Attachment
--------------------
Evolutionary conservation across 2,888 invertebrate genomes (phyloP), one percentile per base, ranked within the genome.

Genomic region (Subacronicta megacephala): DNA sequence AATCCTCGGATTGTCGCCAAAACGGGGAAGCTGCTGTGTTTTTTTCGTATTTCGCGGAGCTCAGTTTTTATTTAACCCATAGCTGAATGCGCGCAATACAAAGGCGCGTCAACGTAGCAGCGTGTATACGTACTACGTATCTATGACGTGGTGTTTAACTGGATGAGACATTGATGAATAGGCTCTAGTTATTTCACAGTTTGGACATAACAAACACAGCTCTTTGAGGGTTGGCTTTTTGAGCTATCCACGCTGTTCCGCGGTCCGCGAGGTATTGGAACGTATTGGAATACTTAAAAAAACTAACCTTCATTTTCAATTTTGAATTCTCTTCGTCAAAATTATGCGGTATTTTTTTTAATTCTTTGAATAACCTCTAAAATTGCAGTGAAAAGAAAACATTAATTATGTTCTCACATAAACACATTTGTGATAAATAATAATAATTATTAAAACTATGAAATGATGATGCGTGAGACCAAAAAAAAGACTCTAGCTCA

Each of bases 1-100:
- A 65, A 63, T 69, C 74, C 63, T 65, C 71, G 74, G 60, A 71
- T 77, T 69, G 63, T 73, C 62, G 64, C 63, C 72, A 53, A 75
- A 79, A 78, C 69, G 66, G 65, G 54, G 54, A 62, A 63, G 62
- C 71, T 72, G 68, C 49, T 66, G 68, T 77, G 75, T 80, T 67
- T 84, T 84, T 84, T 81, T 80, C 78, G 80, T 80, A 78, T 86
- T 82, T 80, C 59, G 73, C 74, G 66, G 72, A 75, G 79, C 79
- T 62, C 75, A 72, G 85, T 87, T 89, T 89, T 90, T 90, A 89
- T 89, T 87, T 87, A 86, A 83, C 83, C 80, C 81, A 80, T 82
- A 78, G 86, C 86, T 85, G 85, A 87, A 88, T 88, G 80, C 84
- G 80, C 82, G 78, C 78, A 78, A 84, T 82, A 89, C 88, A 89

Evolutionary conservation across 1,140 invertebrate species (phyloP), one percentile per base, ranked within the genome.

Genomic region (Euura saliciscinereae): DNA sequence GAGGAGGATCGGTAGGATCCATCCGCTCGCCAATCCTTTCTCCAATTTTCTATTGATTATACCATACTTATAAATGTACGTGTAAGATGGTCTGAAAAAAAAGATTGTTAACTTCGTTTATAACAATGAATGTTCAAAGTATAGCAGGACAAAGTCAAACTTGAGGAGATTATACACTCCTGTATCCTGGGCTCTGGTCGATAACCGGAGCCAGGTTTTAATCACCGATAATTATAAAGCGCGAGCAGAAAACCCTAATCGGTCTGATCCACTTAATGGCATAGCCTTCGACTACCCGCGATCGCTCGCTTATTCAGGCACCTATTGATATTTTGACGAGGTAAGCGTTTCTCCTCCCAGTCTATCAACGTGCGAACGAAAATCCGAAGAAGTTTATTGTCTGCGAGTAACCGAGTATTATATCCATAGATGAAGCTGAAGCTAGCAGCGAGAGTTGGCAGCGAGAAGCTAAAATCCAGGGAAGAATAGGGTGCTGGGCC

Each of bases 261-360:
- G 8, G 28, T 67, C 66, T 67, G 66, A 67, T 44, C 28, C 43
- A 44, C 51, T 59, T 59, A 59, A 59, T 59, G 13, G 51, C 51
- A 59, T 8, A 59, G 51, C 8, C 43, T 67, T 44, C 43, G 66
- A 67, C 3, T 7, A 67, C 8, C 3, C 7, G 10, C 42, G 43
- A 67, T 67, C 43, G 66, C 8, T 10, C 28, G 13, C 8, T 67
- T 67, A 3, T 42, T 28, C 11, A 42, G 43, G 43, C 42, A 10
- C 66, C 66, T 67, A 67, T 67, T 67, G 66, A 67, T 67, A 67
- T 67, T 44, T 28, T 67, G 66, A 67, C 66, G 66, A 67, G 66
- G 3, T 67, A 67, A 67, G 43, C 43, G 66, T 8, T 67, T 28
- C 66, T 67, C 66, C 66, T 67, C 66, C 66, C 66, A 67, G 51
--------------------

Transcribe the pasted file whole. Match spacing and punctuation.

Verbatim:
Evolutionary conservation across 2,888 invertebrate genomes (phyloP), one percentile per base, ranked within the genome.

Genomic region (Subacronicta megacephala): DNA sequence AATCCTCGGATTGTCGCCAAAACGGGGAAGCTGCTGTGTTTTTTTCGTATTTCGCGGAGCTCAGTTTTTATTTAACCCATAGCTGAATGCGCGCAATACAAAGGCGCGTCAACGTAGCAGCGTGTATACGTACTACGTATCTATGACGTGGTGTTTAACTGGATGAGACATTGATGAATAGGCTCTAGTTATTTCACAGTTTGGACATAACAAACACAGCTCTTTGAGGGTTGGCTTTTTGAGCTATCCACGCTGTTCCGCGGTCCGCGAGGTATTGGAACGTATTGGAATACTTAAAAAAACTAACCTTCATTTTCAATTTTGAATTCTCTTCGTCAAAATTATGCGGTATTTTTTTTAATTCTTTGAATAACCTCTAAAATTGCAGTGAAAAGAAAACATTAATTATGTTCTCACATAAACACATTTGTGATAAATAATAATAATTATTAAAACTATGAAATGATGATGCGTGAGACCAAAAAAAAGACTCTAGCTCA

Each of bases 1-100:
- A 65, A 63, T 69, C 74, C 63, T 65, C 71, G 74, G 60, A 71
- T 77, T 69, G 63, T 73, C 62, G 64, C 63, C 72, A 53, A 75
- A 79, A 78, C 69, G 66, G 65, G 54, G 54, A 62, A 63, G 62
- C 71, T 72, G 68, C 49, T 66, G 68, T 77, G 75, T 80, T 67
- T 84, T 84, T 84, T 81, T 80, C 78, G 80, T 80, A 78, T 86
- T 82, T 80, C 59, G 73, C 74, G 66, G 72, A 75, G 79, C 79
- T 62, C 75, A 72, G 85, T 87, T 89, T 89, T 90, T 90, A 89
- T 89, T 87, T 87, A 86, A 83, C 83, C 80, C 81, A 80, T 82
- A 78, G 86, C 86, T 85, G 85, A 87, A 88, T 88, G 80, C 84
- G 80, C 82, G 78, C 78, A 78, A 84, T 82, A 89, C 88, A 89

Evolutionary conservation across 1,140 invertebrate species (phyloP), one percentile per base, ranked within the genome.

Genomic region (Euura saliciscinereae): DNA sequence GAGGAGGATCGGTAGGATCCATCCGCTCGCCAATCCTTTCTCCAATTTTCTATTGATTATACCATACTTATAAATGTACGTGTAAGATGGTCTGAAAAAAAAGATTGTTAACTTCGTTTATAACAATGAATGTTCAAAGTATAGCAGGACAAAGTCAAACTTGAGGAGATTATACACTCCTGTATCCTGGGCTCTGGTCGATAACCGGAGCCAGGTTTTAATCACCGATAATTATAAAGCGCGAGCAGAAAACCCTAATCGGTCTGATCCACTTAATGGCATAGCCTTCGACTACCCGCGATCGCTCGCTTATTCAGGCACCTATTGATATTTTGACGAGGTAAGCGTTTCTCCTCCCAGTCTATCAACGTGCGAACGAAAATCCGAAGAAGTTTATTGTCTGCGAGTAACCGAGTATTATATCCATAGATGAAGCTGAAGCTAGCAGCGAGAGTTGGCAGCGAGAAGCTAAAATCCAGGGAAGAATAGGGTGCTGGGCC

Each of bases 261-360:
- G 8, G 28, T 67, C 66, T 67, G 66, A 67, T 44, C 28, C 43
- A 44, C 51, T 59, T 59, A 59, A 59, T 59, G 13, G 51, C 51
- A 59, T 8, A 59, G 51, C 8, C 43, T 67, T 44, C 43, G 66
- A 67, C 3, T 7, A 67, C 8, C 3, C 7, G 10, C 42, G 43
- A 67, T 67, C 43, G 66, C 8, T 10, C 28, G 13, C 8, T 67
- T 67, A 3, T 42, T 28, C 11, A 42, G 43, G 43, C 42, A 10
- C 66, C 66, T 67, A 67, T 67, T 67, G 66, A 67, T 67, A 67
- T 67, T 44, T 28, T 67, G 66, A 67, C 66, G 66, A 67, G 66
- G 3, T 67, A 67, A 67, G 43, C 43, G 66, T 8, T 67, T 28
- C 66, T 67, C 66, C 66, T 67, C 66, C 66, C 66, A 67, G 51